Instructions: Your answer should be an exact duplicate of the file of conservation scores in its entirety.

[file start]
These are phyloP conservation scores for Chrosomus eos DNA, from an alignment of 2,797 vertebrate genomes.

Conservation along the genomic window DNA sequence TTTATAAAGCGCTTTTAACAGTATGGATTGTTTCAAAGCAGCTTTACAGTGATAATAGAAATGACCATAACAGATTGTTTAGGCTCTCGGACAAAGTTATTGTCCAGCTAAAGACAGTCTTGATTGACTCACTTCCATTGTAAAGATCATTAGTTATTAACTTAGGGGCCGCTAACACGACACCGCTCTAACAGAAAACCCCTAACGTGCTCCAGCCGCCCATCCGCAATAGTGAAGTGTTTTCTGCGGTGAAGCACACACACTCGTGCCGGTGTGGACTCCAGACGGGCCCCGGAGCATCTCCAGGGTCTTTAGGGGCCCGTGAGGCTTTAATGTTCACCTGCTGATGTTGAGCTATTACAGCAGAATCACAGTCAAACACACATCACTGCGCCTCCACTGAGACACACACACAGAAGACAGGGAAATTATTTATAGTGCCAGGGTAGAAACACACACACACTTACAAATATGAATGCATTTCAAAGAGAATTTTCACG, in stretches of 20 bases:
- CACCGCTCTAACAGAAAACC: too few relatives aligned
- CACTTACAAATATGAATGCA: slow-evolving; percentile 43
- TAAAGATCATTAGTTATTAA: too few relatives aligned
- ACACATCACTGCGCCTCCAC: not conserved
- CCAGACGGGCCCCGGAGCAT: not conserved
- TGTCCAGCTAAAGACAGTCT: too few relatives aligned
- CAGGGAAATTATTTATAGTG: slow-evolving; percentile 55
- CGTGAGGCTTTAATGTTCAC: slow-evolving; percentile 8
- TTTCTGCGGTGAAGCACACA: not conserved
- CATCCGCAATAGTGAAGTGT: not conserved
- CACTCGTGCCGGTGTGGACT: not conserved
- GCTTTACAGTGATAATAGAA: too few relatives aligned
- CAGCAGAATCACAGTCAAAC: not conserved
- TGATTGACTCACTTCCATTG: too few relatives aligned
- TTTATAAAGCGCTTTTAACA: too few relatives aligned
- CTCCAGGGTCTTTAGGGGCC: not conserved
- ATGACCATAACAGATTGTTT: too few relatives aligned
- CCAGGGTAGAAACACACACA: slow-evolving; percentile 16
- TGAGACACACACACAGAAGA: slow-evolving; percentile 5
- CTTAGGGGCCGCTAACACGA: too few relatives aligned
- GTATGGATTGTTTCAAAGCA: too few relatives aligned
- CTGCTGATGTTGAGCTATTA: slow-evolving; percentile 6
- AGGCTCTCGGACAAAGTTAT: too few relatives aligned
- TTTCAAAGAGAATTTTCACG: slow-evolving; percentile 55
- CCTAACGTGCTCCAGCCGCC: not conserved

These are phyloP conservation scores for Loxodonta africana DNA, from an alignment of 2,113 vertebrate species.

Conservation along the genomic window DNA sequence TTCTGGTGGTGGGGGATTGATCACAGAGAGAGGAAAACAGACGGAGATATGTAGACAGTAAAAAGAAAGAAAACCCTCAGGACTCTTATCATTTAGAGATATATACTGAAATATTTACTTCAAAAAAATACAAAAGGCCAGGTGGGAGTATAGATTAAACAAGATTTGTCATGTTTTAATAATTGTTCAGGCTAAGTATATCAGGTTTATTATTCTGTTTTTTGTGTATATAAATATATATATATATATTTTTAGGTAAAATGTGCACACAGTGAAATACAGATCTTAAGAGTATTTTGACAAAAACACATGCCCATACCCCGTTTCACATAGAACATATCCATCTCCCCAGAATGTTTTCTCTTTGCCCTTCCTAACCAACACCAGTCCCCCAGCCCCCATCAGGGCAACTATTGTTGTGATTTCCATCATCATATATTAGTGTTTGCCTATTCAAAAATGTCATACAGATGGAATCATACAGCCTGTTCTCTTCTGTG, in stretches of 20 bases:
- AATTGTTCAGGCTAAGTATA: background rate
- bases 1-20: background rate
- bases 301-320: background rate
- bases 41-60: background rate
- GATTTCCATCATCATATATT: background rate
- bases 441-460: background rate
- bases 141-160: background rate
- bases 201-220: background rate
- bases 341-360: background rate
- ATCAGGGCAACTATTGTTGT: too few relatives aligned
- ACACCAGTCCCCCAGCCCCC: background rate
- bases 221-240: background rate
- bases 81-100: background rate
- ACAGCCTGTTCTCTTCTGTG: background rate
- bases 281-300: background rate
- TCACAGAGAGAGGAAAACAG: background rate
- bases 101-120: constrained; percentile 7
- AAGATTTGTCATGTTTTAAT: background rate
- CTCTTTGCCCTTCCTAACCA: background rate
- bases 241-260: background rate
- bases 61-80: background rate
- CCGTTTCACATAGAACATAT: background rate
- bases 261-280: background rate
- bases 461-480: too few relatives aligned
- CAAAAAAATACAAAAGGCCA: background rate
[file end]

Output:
These are phyloP conservation scores for Chrosomus eos DNA, from an alignment of 2,797 vertebrate genomes.

Conservation along the genomic window DNA sequence TTTATAAAGCGCTTTTAACAGTATGGATTGTTTCAAAGCAGCTTTACAGTGATAATAGAAATGACCATAACAGATTGTTTAGGCTCTCGGACAAAGTTATTGTCCAGCTAAAGACAGTCTTGATTGACTCACTTCCATTGTAAAGATCATTAGTTATTAACTTAGGGGCCGCTAACACGACACCGCTCTAACAGAAAACCCCTAACGTGCTCCAGCCGCCCATCCGCAATAGTGAAGTGTTTTCTGCGGTGAAGCACACACACTCGTGCCGGTGTGGACTCCAGACGGGCCCCGGAGCATCTCCAGGGTCTTTAGGGGCCCGTGAGGCTTTAATGTTCACCTGCTGATGTTGAGCTATTACAGCAGAATCACAGTCAAACACACATCACTGCGCCTCCACTGAGACACACACACAGAAGACAGGGAAATTATTTATAGTGCCAGGGTAGAAACACACACACACTTACAAATATGAATGCATTTCAAAGAGAATTTTCACG, in stretches of 20 bases:
- CACCGCTCTAACAGAAAACC: too few relatives aligned
- CACTTACAAATATGAATGCA: slow-evolving; percentile 43
- TAAAGATCATTAGTTATTAA: too few relatives aligned
- ACACATCACTGCGCCTCCAC: not conserved
- CCAGACGGGCCCCGGAGCAT: not conserved
- TGTCCAGCTAAAGACAGTCT: too few relatives aligned
- CAGGGAAATTATTTATAGTG: slow-evolving; percentile 55
- CGTGAGGCTTTAATGTTCAC: slow-evolving; percentile 8
- TTTCTGCGGTGAAGCACACA: not conserved
- CATCCGCAATAGTGAAGTGT: not conserved
- CACTCGTGCCGGTGTGGACT: not conserved
- GCTTTACAGTGATAATAGAA: too few relatives aligned
- CAGCAGAATCACAGTCAAAC: not conserved
- TGATTGACTCACTTCCATTG: too few relatives aligned
- TTTATAAAGCGCTTTTAACA: too few relatives aligned
- CTCCAGGGTCTTTAGGGGCC: not conserved
- ATGACCATAACAGATTGTTT: too few relatives aligned
- CCAGGGTAGAAACACACACA: slow-evolving; percentile 16
- TGAGACACACACACAGAAGA: slow-evolving; percentile 5
- CTTAGGGGCCGCTAACACGA: too few relatives aligned
- GTATGGATTGTTTCAAAGCA: too few relatives aligned
- CTGCTGATGTTGAGCTATTA: slow-evolving; percentile 6
- AGGCTCTCGGACAAAGTTAT: too few relatives aligned
- TTTCAAAGAGAATTTTCACG: slow-evolving; percentile 55
- CCTAACGTGCTCCAGCCGCC: not conserved

These are phyloP conservation scores for Loxodonta africana DNA, from an alignment of 2,113 vertebrate species.

Conservation along the genomic window DNA sequence TTCTGGTGGTGGGGGATTGATCACAGAGAGAGGAAAACAGACGGAGATATGTAGACAGTAAAAAGAAAGAAAACCCTCAGGACTCTTATCATTTAGAGATATATACTGAAATATTTACTTCAAAAAAATACAAAAGGCCAGGTGGGAGTATAGATTAAACAAGATTTGTCATGTTTTAATAATTGTTCAGGCTAAGTATATCAGGTTTATTATTCTGTTTTTTGTGTATATAAATATATATATATATATTTTTAGGTAAAATGTGCACACAGTGAAATACAGATCTTAAGAGTATTTTGACAAAAACACATGCCCATACCCCGTTTCACATAGAACATATCCATCTCCCCAGAATGTTTTCTCTTTGCCCTTCCTAACCAACACCAGTCCCCCAGCCCCCATCAGGGCAACTATTGTTGTGATTTCCATCATCATATATTAGTGTTTGCCTATTCAAAAATGTCATACAGATGGAATCATACAGCCTGTTCTCTTCTGTG, in stretches of 20 bases:
- AATTGTTCAGGCTAAGTATA: background rate
- bases 1-20: background rate
- bases 301-320: background rate
- bases 41-60: background rate
- GATTTCCATCATCATATATT: background rate
- bases 441-460: background rate
- bases 141-160: background rate
- bases 201-220: background rate
- bases 341-360: background rate
- ATCAGGGCAACTATTGTTGT: too few relatives aligned
- ACACCAGTCCCCCAGCCCCC: background rate
- bases 221-240: background rate
- bases 81-100: background rate
- ACAGCCTGTTCTCTTCTGTG: background rate
- bases 281-300: background rate
- TCACAGAGAGAGGAAAACAG: background rate
- bases 101-120: constrained; percentile 7
- AAGATTTGTCATGTTTTAAT: background rate
- CTCTTTGCCCTTCCTAACCA: background rate
- bases 241-260: background rate
- bases 61-80: background rate
- CCGTTTCACATAGAACATAT: background rate
- bases 261-280: background rate
- bases 461-480: too few relatives aligned
- CAAAAAAATACAAAAGGCCA: background rate